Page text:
Wednesday night’s Zoom-only debate between the candidates for Greenwich Town Clerk was organized by the League of Women Voters.
The moderators were Sandy Waters, president LWV Greenwich, and JoAnn Messina, past president LWV Greenwich.
It was the last in the LWV series of candidate debates this election season.
Previously they hosted debates for Selectmen candidates, BOE candidates and BET candidates.
The town clerk candidates were Republican Jackie Budkins (incumbent) and Democratic challenger Lucy von Brachel.
Ms Budkins talked about her priority to increase accessibility to public records.
“What I plan to do is really an extension of what I’ve installed already in our office and all the new technology we’ve put in. I am currently also working on a project with the First Selectman’s office and SNAC where we’re going to have one main central portal that will host all our our boards, commissions and RTM members’ information and terms.”
Budkins said it was being finalized and had just received approval from the town’s cyber security team, and that she expected it to be up and running in about two months.
Her other priority was to continue streamlining the RTM process.
“Moving forward there are ways to improve on the process in terms of getting agenda items to the office and such, and we will keep increasing the use of our voting technology that we’re using on RTM.”
Ms von Brachel said land records should be digitized faster.
“I know we get a state grant every year, which is wonderful, but I do believe there are grants elsewhere for municipal records we could use to expedite there,” she said. “You end up having more time freed up for staff to help people with other things.”
von Brachel said she’d like the website to be reconfigured so people have a better understanding of the department’s services.
“I don’t think a lot of people know what the town clerk’s office does,” she said. “Making sure people understand the office. I think there are some clever ways the office profile could be raised, like taking some of these historic records we have that go back to 1640 and telling stories about them on social media or on our website.”
Town Clerk as RTM Secretary
Given the town clerk serves as secretary to the RTM, there was a question about contacting RTM members and accessing their voting history, as well as whether RTM members should use a town email address exclusively?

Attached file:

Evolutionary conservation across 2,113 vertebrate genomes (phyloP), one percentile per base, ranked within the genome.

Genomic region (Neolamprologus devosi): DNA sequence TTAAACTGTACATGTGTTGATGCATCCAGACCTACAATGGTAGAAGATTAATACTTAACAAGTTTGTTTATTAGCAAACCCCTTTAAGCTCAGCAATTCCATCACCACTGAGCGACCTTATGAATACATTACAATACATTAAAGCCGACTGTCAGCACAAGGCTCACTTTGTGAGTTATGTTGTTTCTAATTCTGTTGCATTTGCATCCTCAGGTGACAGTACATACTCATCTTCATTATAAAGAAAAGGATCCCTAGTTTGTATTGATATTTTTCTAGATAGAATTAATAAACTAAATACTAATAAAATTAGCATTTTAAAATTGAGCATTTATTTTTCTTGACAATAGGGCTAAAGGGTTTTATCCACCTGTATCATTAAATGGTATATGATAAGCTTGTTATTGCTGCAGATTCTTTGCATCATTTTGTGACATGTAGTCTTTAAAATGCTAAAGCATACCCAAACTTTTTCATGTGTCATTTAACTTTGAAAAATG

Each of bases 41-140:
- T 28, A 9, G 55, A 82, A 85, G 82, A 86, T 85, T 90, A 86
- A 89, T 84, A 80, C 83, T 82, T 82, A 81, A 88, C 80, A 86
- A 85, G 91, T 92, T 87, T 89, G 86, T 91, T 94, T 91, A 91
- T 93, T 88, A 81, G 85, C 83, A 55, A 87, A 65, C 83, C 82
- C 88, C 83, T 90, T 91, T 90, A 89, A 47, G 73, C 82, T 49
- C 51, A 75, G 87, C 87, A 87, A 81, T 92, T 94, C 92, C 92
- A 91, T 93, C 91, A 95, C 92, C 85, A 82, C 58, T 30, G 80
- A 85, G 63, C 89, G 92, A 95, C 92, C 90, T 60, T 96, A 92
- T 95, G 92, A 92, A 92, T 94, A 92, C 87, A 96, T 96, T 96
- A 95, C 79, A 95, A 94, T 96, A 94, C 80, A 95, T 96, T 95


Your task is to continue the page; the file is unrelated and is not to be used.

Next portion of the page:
Ms Budkins said she was aware it has not always easy to contact individual RTM members, but that the “230-contact all” option has recently been well used.
“I do think that emails should be easily accessible to the public. I think it should be easily accessible to click on a button and email your representative in your district. With this new portal we’re putting up for boards, commissions and the RTM, it would be a link that goes to the RTM webpage. Through there, the hopes are that someone will be able to just click and email their representative directly.”
Budkins stated she believed every elected RTM member should have a town email because they are elected officials.
Ms von Brachel, who has served on RTM for six years, said she felt strongly that Greenwich elected officials, especially on the RTM, should be responsive the communities they live in.
Describing the RTM as “a little insular,” she said it should be easier to email RTM membrs.
She said when she started, there was a separate website for that RTM, with everyone’s phone numbers, addresses and email addresses.
“It was very easy to contact people individually,” she said.
“When the town moved to its new website, that information was hidden away, making it a little harder for people to contact their reps. In lieu of that direct access, they put ‘contact us’ links on each page for every every committee and every district. The part that is problematic is that each page on the town website has to be managed by someone who is part of that page.”
von Brachel said when she was on the Land Use committee she was responsible for keeping the website up to date for that committee, but the system was not effective.
“In some districts you can email everyone, some districts you can only email the chair. It’s a little inconsistent.”
“Because there is turnover on the RTM, with two-year turns, keeping people up-to-date on that training has been challenging. It is not an easy back-end to use.”